“A narrow trail through woods and marshes that reaches the Lake Superior shore and Hugginin Cove.”
— Greg Reasor
Lake · River/Creek · Views · Wildflowers · Wildlife
Too many rocks, roots, and overgrowth to be suitable for running.
Spectacular views of the rocky shore of Lake Superior at trail's end reward the avid runner. Huginnin Cove is a scenic day stop or an overnight stay at the beachside camp sites. The trail is narrow and densely overgrown with head high foliage, dense forest and crosses many streams and buggy marshes with foot-wide planking. A few heavily wooded ridges must be tackled, and the up and down can be strenuous.
In taking the East Huginnin Cove Trail, to get there, depart from Windigo along the 1.4-mile Washington Creek Trail
. Shortly after crossing the Washington Creek bridge, the trail reaches the junction of the West Huginnin Cove Trail
(which can be taken on the way back) and the Minong Ridge Trail
which one climbs for 0.6 miles to the signpost for the East Huginnin Cove Trail. Head north along this trail, and after a series of four plank crossings, the first stop is the ruins of a log cabin that once supported a copper mining operation. Continue northward across another set of planks and descend along a rocky outcrop to another log cabin ruin before reaching a pond a half mile into the trail. Moose can sometimes be seen foraging in the pond in mid-day.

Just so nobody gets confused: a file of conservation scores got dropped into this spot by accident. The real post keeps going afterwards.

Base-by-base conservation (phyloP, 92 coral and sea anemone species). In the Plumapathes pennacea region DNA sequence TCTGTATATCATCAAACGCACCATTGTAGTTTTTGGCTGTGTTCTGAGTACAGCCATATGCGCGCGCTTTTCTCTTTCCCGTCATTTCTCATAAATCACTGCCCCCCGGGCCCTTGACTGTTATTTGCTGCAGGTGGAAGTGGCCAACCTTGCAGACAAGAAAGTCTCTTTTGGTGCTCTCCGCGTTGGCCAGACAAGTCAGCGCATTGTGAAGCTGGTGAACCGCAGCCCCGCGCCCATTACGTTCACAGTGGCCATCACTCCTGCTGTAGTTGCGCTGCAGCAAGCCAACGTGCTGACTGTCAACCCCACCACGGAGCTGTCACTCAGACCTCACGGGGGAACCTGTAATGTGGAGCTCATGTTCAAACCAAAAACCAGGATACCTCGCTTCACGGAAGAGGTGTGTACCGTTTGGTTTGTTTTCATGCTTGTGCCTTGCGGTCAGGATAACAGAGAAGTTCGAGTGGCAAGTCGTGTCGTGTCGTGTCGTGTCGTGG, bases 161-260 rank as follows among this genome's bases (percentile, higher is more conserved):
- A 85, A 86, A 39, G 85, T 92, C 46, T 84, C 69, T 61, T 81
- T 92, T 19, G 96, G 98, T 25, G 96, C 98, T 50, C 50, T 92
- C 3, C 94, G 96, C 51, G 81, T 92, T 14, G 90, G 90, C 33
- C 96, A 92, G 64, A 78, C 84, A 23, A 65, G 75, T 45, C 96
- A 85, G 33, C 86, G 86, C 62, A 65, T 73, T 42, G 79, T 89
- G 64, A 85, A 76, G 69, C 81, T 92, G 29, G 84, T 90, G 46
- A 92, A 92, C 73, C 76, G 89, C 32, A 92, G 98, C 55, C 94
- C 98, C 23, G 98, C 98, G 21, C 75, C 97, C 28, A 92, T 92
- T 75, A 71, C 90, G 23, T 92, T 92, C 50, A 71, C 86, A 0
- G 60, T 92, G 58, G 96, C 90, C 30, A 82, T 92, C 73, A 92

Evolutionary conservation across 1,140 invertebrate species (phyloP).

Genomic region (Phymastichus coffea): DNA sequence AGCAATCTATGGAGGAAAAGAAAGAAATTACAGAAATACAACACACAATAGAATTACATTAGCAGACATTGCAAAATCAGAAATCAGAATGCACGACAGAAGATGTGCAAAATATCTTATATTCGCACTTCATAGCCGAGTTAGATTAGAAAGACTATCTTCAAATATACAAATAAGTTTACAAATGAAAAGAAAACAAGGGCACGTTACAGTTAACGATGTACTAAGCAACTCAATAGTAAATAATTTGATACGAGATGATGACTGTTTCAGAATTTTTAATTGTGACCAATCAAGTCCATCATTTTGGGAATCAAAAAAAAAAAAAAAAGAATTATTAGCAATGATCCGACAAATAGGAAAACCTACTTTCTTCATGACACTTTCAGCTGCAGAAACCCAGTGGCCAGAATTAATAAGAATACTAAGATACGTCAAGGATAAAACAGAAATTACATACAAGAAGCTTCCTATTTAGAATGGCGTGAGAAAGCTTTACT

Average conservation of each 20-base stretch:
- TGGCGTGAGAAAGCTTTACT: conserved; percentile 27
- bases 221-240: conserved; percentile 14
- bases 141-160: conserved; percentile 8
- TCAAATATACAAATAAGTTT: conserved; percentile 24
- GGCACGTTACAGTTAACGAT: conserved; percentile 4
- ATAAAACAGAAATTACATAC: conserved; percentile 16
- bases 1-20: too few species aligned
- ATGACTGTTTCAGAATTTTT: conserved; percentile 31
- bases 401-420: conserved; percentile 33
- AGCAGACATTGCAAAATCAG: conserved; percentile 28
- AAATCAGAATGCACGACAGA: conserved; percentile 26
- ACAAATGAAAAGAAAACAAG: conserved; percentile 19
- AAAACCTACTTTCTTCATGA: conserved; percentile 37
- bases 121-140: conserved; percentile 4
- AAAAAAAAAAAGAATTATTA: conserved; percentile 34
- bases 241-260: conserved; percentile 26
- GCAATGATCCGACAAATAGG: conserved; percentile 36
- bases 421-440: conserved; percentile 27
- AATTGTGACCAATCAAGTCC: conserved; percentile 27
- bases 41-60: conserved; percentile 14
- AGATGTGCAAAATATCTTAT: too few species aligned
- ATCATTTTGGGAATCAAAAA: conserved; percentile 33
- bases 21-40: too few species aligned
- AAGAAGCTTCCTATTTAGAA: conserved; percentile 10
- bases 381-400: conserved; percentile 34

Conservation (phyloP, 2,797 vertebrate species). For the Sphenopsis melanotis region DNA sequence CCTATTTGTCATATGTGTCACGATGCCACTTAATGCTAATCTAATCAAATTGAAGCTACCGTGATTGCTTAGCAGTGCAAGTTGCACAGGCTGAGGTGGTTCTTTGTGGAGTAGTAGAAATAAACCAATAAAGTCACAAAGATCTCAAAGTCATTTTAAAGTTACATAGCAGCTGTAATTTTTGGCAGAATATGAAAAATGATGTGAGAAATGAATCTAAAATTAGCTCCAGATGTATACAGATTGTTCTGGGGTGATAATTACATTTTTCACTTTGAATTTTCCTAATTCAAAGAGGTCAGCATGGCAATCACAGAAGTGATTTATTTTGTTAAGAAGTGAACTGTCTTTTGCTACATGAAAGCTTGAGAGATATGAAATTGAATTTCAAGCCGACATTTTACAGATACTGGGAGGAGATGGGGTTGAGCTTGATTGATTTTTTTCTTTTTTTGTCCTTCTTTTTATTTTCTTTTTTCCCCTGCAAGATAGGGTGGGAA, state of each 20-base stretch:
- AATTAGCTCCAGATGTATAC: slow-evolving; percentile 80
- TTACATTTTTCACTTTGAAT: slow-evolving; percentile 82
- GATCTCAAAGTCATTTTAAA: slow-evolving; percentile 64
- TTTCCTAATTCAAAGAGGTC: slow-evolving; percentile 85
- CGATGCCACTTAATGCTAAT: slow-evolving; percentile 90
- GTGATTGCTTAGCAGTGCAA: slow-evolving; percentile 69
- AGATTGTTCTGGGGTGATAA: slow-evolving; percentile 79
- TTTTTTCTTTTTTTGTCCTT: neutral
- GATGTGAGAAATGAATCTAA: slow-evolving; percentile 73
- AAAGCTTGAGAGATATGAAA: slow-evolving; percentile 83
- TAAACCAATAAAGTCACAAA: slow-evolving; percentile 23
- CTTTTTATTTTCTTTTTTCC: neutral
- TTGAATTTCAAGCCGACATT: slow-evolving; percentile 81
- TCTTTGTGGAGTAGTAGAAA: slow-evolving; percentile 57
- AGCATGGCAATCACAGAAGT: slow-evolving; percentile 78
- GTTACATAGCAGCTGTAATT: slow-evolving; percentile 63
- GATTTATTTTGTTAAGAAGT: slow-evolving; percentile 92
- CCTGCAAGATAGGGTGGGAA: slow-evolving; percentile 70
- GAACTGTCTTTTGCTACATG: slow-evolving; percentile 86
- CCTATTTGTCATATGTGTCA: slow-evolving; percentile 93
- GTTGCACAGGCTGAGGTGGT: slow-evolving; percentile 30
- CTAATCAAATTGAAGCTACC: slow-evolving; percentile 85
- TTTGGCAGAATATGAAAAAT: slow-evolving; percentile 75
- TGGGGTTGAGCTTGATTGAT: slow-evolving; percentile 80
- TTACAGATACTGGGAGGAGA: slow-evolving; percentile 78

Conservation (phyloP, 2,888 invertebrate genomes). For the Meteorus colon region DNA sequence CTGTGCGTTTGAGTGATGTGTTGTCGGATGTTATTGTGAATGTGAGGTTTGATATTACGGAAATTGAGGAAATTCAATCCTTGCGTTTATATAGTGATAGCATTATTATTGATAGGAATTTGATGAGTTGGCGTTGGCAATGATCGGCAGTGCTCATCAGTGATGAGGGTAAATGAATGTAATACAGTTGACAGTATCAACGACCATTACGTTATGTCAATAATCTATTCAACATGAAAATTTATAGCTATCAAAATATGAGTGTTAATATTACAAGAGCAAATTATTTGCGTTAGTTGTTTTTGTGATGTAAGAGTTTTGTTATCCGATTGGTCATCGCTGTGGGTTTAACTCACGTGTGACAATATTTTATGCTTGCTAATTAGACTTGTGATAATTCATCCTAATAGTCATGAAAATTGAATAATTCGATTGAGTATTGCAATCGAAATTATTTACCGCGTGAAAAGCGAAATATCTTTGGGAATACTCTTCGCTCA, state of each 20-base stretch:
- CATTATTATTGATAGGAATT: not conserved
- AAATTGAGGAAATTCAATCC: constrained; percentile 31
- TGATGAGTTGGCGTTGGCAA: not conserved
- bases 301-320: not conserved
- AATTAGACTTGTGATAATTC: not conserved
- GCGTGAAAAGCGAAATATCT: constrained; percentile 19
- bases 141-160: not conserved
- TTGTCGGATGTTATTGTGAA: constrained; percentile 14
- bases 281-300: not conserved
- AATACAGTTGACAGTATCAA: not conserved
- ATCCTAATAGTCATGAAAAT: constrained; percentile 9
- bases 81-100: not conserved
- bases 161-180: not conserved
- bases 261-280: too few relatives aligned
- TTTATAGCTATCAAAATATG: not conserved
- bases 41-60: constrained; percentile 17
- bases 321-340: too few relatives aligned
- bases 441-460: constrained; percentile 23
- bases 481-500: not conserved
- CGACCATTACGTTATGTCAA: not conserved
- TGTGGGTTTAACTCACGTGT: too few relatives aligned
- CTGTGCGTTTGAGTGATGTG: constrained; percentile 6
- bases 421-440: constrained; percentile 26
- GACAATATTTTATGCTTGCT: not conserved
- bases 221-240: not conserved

Another moderate climb must be accomplished before reaching the rocky bluffs of Lake Superior along the western shore of Isle Royale. Continue along the bluff westward for elevated views of the lake. At the 3.3-mile mark, the trail descends to the shores of Huginnin Cove, where there are campsites and a vault toilet. At the Cove, visitors can soak their feet in the cold water, skip stones on the cobblestone beach and enjoy the views of the lake and sea birds.
There is a marker for the West Huginnin Cove Trail
, which can be explored for the return trip.
Flora & Fauna
Moose can be seen near the ponds and streams. The trail is lined with numerous flowering plants, such as Canada Dogwood, Thimbleberry, Wild Prickly Rose, and Wild Iris.